Serena Williams’ coach, Patrick Mouratoglou, predicted Canadian teenager Bianca Andreescu would reach the U.S. Open women’s final. “And I think she’s going to be No. 1 soon,” he said. “I mean, not too soon, but in the future, because she has everything that’s needed to be No. 1. A lot of respect for her.”
But Mouratoglou didn’t predict what will happen when eighth-seeded Williams and No. 15 Andreescu play for the championship on Saturday at Arthur Ashe Stadium. It will be Williams’ fourth attempt to tie Margaret Court’s record of 24 Grand Slam singles titles following her defeats at Wimbledonthe last two years and her rancorous U.S. Open loss to Naomi Osaka last year. Williams lost in straight sets on all three occasions.
According to Mouratoglou, those efforts were undermined by Williams’ lack of fitness and not an inability to handle the pressure of equaling Court’s record. She’s fit now, he said, making this her best chance to win since she returned to competition after giving birth to her daughter Olympia two years ago.
“She was in three finals because she’s the best competitor of all times, not because she was ready,” Mouratoglou said Friday. “You have to realize that to be able to deal with pressure you need to feel strong. If you feel weak or not as strong as you wish you would, it’s more difficult to beat the pressure.
“When you don’t move well you can’t be as confident as you should be, because if your ‘A’ game doesn’t work, you don’t have any other option, and for me that’s what happened. I think it’s totally different situation now, because now she can move. If she needs to play the rally, she can play the rally. We have seen that I think a few times during the tournament. So there is no panic if she misses a bit more than usual. No problem. There are other options of play.”
Williams, who has won a tournament-leading 94% of her service games (51 of 54), has played two of the shortest matches here, a 44-minute romp over Wang Qiang in the quarterfinals and a one-hour dismissal of Maria Sharapova in the first round. She has played only one three-set match, losing the opener to fellow American Caty McNally in the second round before regrouping.
This will be the 33rd Grand Slam final for Williams, who won the first of her six titles here in 1999 — the year before first-time Slam finalist Andreescu was born. A win on Saturday would bring Williams a check for $3.85 million — the runner-up earns $1.9 million — and would move her past Chris Evert for the most U.S. Open singles wins at 102.
“I just have to go out there above all, most of all, just stay relaxed,” Williams said after her 6-3, 6-1 semifinal mastery of Elina Svitolina. “There’s so many different emotions in finals. It just brings out so many highs and lows, nerves and expectations. It’s a lot.”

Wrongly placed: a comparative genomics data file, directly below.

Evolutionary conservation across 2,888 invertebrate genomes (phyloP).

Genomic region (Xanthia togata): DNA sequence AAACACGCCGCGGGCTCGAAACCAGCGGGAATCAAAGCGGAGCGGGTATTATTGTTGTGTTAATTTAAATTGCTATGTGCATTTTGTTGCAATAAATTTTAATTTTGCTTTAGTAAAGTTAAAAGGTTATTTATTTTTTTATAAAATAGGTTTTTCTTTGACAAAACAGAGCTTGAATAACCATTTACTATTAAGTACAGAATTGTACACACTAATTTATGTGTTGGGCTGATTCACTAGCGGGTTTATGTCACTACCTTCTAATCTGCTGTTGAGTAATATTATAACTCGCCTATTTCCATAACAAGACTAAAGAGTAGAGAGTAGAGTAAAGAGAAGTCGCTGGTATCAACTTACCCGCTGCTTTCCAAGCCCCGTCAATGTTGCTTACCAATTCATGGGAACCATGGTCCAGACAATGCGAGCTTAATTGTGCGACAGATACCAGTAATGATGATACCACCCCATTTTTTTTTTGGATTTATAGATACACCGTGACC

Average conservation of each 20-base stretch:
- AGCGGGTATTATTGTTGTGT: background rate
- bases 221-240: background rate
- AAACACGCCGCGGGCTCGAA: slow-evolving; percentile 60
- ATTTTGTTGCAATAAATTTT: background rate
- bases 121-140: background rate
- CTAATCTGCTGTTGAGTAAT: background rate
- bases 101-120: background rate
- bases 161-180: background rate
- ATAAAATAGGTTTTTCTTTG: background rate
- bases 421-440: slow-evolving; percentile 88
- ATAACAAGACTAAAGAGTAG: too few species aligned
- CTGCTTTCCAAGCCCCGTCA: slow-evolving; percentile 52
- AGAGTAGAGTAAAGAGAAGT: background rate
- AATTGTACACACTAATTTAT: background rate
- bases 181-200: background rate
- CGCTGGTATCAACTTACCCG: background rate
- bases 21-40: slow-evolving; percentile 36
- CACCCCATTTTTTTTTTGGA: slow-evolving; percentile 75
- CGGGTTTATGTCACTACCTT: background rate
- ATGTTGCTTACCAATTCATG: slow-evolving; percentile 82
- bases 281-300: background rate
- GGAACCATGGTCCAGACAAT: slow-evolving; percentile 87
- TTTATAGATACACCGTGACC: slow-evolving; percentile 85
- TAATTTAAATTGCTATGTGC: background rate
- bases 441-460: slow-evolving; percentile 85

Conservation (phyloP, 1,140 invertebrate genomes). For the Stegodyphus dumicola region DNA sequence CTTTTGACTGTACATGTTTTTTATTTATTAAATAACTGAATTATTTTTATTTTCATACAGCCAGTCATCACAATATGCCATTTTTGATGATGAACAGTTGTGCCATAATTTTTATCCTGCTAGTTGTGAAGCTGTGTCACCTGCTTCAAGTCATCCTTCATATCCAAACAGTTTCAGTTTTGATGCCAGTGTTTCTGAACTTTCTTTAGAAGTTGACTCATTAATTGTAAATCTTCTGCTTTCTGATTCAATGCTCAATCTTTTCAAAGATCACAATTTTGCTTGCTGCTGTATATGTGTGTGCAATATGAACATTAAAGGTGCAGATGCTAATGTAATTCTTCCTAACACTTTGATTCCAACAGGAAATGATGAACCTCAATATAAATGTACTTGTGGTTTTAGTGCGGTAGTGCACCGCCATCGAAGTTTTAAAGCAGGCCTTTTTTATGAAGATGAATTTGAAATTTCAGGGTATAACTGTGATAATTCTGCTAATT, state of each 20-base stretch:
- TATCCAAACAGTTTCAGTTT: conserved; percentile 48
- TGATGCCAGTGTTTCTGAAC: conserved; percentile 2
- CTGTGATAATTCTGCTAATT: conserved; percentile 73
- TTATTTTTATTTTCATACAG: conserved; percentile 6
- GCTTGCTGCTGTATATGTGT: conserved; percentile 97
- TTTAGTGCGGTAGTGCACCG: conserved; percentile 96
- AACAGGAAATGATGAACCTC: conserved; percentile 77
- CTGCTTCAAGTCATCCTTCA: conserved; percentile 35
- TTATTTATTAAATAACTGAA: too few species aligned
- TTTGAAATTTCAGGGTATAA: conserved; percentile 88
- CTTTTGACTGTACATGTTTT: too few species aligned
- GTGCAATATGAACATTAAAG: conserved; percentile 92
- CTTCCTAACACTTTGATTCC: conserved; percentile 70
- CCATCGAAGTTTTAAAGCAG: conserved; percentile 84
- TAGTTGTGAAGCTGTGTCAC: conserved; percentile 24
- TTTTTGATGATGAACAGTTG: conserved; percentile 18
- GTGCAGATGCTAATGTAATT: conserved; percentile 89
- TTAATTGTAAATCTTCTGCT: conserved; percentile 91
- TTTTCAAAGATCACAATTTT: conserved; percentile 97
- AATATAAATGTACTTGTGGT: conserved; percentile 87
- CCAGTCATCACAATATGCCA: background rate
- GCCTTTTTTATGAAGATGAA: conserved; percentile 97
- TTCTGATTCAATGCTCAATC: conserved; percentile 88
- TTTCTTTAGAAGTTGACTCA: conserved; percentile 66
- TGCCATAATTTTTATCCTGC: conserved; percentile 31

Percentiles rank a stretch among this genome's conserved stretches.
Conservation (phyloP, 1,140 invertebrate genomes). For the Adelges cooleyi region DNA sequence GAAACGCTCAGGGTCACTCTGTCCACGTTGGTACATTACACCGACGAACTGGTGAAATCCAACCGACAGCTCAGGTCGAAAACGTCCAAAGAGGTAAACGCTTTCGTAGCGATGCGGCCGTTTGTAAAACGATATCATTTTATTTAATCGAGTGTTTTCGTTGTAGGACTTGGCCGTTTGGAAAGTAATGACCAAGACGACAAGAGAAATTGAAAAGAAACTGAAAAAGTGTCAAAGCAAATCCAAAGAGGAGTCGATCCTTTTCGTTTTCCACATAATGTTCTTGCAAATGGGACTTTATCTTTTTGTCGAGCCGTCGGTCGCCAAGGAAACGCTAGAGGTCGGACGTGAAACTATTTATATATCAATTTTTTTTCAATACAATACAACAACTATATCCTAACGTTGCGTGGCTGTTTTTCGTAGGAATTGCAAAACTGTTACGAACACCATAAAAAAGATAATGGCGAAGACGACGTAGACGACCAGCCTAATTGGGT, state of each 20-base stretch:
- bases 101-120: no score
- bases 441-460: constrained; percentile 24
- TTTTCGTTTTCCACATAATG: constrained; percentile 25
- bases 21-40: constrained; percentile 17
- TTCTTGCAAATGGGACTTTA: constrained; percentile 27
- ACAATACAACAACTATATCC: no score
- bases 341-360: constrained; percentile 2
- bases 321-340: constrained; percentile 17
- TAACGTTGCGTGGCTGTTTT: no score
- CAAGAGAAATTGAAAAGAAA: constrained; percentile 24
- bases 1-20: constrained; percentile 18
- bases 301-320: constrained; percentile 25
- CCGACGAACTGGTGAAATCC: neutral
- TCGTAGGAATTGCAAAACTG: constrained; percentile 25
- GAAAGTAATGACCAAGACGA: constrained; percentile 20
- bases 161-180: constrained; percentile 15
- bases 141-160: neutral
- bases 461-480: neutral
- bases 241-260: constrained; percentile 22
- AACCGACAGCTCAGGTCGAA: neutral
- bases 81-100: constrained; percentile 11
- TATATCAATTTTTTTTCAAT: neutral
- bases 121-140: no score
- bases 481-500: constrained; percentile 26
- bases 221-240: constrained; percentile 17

Andreescu, 19, lost a set to American Taylor Townsend in the round of 16 and had to play more than two hours in each of her last two matches, as she rallied past Elise Mertens in the quarterfinals and came back from 2-5 in the second set to defeat Belinda Bencic in straight sets in the semifinals. Early-season wins in Auckland, New Zealand, and at Indian Wells have brought confidence to a game that brims with power and all-court capability.
Beating Williams is difficult, but it’s not impossible.
“For sure, the toughest ask she’s had this year in her young career. But she’s a warrior and a street fighter. She strives to compete,” said her coach, Sylvain Bruneau. “I strongly hope and am pretty confident she’s going to step in the arena [on Saturday] both feet in, and going at it. Obviously there is another player on the court who is going to have her say in this match, but I’m pretty sure Bianca is going to be able to go and will go in there with the right frame of mind.”
Former USC standout Robert Farah teamed with fellow Colombian Juan Sebastian Cabal to win their second consecutive Grand Slam tournament men’s doubles title with a 6-4, 7-5 victory over Marcel Granollers of Spain and Horacio Zeballos of Argentina. Farah won two NCAA team championships at USC and shared an NCAA doubles title.
“We knew they are very good. They have been very good singles players and they are very good doubles players,” Farah said of the duo’s eighth-seeded opponents. “That’s a very tough combination to play against. To be able to come out the way we did and with the energy we did and to come through it is very rewarding for us and we’re very happy for it.”